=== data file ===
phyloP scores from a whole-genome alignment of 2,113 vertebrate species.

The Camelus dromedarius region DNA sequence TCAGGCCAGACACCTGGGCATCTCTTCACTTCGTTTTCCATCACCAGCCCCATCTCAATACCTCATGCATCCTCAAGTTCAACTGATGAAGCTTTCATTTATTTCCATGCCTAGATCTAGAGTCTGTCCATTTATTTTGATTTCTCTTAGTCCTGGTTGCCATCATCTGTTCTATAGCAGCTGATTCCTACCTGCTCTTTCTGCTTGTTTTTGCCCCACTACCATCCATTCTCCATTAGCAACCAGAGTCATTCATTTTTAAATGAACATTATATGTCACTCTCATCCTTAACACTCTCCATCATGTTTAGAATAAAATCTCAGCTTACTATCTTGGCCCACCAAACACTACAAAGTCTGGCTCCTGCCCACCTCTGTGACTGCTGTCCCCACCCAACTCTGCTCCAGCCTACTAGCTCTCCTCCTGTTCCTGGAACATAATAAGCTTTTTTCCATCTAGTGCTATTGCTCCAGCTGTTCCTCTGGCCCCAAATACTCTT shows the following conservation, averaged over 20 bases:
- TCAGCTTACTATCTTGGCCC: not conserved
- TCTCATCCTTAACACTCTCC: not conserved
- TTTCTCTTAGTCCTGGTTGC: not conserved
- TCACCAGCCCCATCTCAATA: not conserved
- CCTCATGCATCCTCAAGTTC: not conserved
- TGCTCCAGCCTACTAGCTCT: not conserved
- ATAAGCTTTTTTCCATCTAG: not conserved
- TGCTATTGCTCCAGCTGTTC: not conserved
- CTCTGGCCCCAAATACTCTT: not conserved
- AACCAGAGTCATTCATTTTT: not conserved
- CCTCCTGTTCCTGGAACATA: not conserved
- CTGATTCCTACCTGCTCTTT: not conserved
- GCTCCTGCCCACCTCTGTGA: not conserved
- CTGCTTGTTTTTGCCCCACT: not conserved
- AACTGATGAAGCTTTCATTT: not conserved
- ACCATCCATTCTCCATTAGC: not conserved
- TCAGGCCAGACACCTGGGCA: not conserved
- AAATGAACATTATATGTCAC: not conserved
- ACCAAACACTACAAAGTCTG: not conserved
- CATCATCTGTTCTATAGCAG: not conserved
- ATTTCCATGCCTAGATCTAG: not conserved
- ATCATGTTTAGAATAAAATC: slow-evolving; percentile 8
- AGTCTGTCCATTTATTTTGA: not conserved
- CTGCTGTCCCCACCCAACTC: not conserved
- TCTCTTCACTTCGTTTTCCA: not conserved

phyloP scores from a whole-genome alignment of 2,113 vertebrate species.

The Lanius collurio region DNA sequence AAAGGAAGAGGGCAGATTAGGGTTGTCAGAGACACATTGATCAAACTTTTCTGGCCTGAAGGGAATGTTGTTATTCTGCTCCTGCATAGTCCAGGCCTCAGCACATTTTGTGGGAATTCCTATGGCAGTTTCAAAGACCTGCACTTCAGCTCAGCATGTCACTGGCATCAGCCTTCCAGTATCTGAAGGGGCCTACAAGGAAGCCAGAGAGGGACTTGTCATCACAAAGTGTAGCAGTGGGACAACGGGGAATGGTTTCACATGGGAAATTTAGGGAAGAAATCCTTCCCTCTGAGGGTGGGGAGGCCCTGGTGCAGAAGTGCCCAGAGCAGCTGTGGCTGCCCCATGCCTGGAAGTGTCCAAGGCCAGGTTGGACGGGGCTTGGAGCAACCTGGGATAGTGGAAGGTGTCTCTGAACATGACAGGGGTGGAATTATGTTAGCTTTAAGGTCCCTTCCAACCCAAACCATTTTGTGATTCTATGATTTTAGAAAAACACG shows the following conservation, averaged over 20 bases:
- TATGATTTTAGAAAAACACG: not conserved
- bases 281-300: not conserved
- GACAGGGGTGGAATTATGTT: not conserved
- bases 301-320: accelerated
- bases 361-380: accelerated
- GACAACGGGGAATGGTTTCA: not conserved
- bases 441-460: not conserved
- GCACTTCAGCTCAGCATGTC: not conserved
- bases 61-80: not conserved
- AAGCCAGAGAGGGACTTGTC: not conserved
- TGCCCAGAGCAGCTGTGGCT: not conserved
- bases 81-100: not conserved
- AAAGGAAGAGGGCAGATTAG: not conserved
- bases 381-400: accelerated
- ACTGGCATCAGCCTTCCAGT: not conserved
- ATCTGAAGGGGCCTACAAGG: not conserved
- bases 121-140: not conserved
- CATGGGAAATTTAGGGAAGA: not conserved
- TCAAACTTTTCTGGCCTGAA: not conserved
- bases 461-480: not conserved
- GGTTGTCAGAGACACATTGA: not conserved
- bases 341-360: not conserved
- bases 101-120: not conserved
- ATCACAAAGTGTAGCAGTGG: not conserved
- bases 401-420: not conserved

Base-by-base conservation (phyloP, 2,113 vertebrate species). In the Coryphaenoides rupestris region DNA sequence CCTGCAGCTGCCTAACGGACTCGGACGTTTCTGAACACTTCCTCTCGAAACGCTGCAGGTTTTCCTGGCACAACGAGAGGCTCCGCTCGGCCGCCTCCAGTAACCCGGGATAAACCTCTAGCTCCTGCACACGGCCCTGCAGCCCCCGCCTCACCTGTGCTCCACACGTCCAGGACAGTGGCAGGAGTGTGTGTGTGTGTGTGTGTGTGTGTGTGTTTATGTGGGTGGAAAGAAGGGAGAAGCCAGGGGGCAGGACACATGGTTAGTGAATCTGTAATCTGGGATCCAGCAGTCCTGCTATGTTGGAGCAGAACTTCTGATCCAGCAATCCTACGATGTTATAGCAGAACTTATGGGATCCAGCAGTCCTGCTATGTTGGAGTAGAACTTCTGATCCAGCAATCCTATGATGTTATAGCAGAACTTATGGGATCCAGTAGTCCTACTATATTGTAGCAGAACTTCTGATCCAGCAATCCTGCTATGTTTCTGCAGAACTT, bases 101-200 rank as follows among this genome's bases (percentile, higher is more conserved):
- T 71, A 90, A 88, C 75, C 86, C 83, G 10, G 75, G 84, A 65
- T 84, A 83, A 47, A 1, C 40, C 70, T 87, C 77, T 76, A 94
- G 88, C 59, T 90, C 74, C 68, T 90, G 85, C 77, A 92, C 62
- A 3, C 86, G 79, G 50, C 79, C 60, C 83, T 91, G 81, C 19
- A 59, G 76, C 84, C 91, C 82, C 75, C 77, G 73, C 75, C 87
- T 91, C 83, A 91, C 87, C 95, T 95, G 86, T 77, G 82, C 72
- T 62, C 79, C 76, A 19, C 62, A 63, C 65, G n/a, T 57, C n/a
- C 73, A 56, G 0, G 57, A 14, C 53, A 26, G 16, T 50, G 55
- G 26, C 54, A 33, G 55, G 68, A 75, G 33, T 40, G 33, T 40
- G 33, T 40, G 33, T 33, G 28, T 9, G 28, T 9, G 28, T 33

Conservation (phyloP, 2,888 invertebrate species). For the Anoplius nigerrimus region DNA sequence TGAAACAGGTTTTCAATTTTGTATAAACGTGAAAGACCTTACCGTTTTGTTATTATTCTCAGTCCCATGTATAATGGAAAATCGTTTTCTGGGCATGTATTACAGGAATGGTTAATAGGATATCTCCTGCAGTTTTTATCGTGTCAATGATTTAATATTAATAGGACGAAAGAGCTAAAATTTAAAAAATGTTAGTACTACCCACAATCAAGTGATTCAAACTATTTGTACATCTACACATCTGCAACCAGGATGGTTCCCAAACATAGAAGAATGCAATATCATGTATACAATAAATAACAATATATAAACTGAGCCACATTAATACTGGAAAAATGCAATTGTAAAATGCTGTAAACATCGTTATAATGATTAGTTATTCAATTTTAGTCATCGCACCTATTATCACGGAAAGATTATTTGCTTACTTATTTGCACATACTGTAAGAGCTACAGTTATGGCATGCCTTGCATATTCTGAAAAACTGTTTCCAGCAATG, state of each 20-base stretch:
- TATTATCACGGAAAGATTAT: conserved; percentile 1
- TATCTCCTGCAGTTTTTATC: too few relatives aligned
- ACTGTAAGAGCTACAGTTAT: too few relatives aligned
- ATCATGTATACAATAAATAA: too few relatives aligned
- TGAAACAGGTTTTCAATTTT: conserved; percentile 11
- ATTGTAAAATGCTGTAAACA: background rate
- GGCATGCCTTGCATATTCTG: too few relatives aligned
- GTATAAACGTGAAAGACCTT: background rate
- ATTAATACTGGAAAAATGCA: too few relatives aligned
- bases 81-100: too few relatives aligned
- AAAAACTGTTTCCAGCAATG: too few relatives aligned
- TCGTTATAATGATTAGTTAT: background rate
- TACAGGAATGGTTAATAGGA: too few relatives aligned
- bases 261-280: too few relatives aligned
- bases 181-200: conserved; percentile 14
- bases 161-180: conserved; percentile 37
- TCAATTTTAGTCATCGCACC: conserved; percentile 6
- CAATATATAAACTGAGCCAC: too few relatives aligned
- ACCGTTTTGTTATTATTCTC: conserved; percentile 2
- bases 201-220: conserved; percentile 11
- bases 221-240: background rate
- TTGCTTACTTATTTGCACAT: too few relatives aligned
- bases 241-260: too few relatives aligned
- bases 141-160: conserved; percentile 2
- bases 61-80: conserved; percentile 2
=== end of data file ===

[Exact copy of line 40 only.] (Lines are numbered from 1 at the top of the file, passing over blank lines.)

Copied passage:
- TGCCCAGAGCAGCTGTGGCT: not conserved